The ironic thing is that on the face of it Europe’s debt problem looks not much worse than America’s, the problem is really that they don’t have an “irresponsible” chap like Ben Bernanke who slips out the back door and prints a couple of trillion, without asking anyone’s permission, meanwhile President Obama can’t even get permission to go to the toilet…so who runs America?

Here is a chart of Europe’s debt compared to America’s, using an exchange rate of $1.4 to a Euro for comparison. It isn’t exactly apples for apples, because the nominal $30 Trillion of “Euro-zone Bank Loans + Securities held” includes quite a lot of EU Government Debt (a lot of which is Piggy debt).

It’s quite difficult to understand Euro-Zone debt because the way the data is presented by the ECB and EUROSTAT is bizarre, and there is double counting.

The US data on the other hand is very clean; you can produce those lines in five minutes, all you need is SIFMA report of the value at face of securities outstanding, then the FDIC Quarterly reports (remember to subtract the securities FDIC-insured banks hold so not to double count), then you to pull out the timeline on how much the Federal Government owes in “Intra-governmental debt” which you can get from Wikipedia and Bingo! Of course those lines don’t show the situation in the “Shadow Banks”, because that’s in the “shadows”, but most people look at that as double counting anyway.

So Big Picture the Euro-zone nominal GDP in 2010 was $12.2 trillion (that’s excluding UK and other EU members that don’t use the Euro), their private sector debt is a tad over $30 trillion so that’s about 250% of nominal GDP, in USA that number is 240%. That’s the real story, public debt is a red-herring, and which is why I think the whole hyper-ventilation about Italy is overblown because their private sector debt is low; and the clever Italian bankers got the French and the Germans to finance their  government, as in they knew the score!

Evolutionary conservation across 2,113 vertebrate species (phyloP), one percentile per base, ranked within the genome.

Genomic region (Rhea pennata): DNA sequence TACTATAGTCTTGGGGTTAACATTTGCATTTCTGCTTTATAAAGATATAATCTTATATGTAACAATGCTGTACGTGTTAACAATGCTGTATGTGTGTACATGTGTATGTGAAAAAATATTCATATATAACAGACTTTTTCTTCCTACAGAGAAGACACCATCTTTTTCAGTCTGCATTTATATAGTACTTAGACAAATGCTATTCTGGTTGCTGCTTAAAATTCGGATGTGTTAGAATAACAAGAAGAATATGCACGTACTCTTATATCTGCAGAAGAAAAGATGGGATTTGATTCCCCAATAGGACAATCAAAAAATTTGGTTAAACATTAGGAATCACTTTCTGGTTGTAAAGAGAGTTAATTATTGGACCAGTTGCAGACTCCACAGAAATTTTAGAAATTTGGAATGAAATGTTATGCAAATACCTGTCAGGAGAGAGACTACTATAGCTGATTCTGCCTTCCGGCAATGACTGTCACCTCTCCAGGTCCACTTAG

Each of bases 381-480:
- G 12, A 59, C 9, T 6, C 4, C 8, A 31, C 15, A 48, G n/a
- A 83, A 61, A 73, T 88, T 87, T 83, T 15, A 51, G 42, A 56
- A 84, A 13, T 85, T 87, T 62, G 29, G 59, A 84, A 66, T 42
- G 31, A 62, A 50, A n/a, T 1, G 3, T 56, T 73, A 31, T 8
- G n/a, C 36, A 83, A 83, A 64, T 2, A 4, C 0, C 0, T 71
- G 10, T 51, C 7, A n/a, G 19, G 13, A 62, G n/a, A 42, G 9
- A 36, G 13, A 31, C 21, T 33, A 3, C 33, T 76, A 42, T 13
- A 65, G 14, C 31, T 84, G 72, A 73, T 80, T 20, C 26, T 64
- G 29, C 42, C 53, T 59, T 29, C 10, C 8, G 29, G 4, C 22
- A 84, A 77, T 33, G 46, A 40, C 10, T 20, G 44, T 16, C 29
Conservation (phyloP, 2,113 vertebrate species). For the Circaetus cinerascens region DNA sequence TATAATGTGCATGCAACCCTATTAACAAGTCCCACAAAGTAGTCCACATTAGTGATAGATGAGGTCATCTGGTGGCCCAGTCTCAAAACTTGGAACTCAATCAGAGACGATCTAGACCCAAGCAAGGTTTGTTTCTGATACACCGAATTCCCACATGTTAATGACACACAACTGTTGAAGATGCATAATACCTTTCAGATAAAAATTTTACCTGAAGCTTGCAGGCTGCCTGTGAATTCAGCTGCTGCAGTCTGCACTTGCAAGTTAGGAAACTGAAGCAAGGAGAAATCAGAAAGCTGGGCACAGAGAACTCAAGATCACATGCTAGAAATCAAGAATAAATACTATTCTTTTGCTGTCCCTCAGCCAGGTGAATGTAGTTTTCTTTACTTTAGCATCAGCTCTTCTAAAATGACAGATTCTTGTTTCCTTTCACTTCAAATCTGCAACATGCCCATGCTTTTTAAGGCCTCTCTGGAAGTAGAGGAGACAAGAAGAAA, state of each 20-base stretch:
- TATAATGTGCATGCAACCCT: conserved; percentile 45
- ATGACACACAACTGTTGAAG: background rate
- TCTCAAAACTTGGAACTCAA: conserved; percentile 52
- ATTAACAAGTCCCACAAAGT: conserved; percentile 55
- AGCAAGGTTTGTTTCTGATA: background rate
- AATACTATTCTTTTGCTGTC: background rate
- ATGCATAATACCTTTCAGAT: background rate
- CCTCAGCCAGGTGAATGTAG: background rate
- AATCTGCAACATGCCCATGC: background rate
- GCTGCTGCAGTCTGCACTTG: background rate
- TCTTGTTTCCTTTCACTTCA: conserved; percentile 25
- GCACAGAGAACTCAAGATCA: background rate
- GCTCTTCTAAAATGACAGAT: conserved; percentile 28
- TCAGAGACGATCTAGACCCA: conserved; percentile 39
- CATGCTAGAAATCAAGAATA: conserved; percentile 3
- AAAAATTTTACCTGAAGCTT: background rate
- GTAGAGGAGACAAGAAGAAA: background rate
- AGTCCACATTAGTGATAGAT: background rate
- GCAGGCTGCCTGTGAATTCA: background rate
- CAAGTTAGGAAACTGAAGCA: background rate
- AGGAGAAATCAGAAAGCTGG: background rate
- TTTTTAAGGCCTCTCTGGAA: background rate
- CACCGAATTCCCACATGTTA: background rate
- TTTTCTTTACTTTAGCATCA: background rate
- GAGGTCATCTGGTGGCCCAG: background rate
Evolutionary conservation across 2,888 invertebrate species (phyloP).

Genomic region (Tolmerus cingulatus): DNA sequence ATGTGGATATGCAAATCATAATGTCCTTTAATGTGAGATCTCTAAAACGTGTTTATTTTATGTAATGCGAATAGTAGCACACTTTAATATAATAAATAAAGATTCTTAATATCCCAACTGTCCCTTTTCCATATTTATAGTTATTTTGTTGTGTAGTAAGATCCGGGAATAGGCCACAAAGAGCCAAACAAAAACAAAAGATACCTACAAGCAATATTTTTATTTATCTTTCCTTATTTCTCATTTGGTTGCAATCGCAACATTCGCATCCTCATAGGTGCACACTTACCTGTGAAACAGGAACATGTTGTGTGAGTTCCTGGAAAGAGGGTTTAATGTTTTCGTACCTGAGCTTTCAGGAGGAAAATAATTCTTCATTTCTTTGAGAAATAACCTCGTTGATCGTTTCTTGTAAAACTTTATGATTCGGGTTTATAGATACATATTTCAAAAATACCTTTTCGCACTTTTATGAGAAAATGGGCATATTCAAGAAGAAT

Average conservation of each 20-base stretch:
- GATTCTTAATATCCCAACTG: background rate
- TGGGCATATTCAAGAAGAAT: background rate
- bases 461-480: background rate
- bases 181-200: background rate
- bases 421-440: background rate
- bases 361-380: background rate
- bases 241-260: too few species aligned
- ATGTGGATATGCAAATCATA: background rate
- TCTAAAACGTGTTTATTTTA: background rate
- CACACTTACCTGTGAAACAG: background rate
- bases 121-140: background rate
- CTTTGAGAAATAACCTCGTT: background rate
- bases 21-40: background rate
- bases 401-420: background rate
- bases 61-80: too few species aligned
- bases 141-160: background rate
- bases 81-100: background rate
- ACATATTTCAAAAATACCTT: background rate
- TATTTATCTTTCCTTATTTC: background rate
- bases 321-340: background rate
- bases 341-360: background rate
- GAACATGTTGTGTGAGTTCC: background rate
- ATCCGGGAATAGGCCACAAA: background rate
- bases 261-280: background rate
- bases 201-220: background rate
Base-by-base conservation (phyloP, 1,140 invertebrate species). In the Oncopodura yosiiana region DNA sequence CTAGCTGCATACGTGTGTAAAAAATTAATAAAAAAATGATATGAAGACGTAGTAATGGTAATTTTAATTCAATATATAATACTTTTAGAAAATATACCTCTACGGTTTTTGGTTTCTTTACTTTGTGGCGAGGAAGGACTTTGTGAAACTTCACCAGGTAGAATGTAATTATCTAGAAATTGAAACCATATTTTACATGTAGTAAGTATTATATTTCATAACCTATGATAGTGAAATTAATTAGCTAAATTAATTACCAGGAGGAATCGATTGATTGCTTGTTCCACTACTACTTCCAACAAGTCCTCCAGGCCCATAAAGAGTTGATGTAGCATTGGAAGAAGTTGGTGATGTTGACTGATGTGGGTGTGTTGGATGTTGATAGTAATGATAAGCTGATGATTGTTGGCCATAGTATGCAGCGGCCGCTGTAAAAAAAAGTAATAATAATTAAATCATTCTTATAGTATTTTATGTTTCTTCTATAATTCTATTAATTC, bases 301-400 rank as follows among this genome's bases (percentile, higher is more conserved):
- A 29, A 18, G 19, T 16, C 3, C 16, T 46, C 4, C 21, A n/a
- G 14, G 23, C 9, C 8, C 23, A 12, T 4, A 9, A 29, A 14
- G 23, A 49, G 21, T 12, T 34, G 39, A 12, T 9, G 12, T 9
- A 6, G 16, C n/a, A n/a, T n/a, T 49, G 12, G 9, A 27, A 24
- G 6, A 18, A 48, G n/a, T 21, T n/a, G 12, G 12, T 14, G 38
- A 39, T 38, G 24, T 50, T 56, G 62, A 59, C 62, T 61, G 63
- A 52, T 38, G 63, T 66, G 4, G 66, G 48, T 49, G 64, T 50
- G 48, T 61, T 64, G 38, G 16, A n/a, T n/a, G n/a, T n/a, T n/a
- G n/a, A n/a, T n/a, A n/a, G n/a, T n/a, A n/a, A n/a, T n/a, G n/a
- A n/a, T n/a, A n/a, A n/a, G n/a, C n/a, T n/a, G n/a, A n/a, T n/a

The important thing is that eyeballing that chart, as predicted, eighteen months ago, the private sector is deleveraging, in both Europe and USA, and the public sector is reluctantly filling in the gap to make sure the wheels don’t fall off.
Net-net total debt as a percentage of GDP is not going up much, which is probably why there was not any sign of serious inflation, let alone hyper-inflation.

The most obvious message you get from looking at that chart is in four years (2004 through 2007), both USA and the Euro-Zone piled on $10 trillion of extra debt, each, that’s an average of $2.5 trillion a year, that’s when the damage happened, that was when complete utter lunatics were in charge, and that WAS hyper-inflationary, then.

What’s happening now is damage control, sometimes when you been on a bender and you drank a whole bottle of vodka in an evening, the best thing to get you through the next day, is a couple shots.

Sure you can promise yourself “Never-Again”, and you mean it, from the bottom of your heart. Be that as it may, you still have to get through the day to carry you through the time the damage of the night of debauchery slowly heals and the toxins slowly get washed out of your system.

Come on Angela, what you waiting for?

 It’s “Hair of the Dog Time”.

Don’t let your Protestant inhibitions stand in the way of taking the medicine, see how healthy and contented Ben Bernanke looks, and notice that bulge in his pocket, that’s a hip-flask, just in case he gets an attack of the trembles. Sometimes that’s all you can do, AA (Alcoholic’s Anonymous) can wait until next week.

Meanwhile, I can’t believe that the politicians will be so incompetent that they blow up the Euro just because they had a bad-trip, I think a solution will be found, all I’m interested in at this juncture, is who has to stand naked?

Twenty years doing market analysis and valuations for investors in the Middle East, USA, and Europe; currently writing a book about BubbleOmics. Andrew Butter is managing partner of ABMC, an investment advisory firm, based in Dubai ( ), that he setup in 1999, and is has been involved advising on large scale real estate investments, mainly in Dubai.

© 2011 Copyright Andrew Butter- All Rights Reserved
Disclaimer: The above is a matter of opinion provided for general information purposes only and is not intended as investment advice. Information and analysis above are derived from sources and utilising methods believed to be reliable, but we cannot accept responsibility for any losses you may incur as a result of this analysis. Individuals should consult with their personal financial advisors.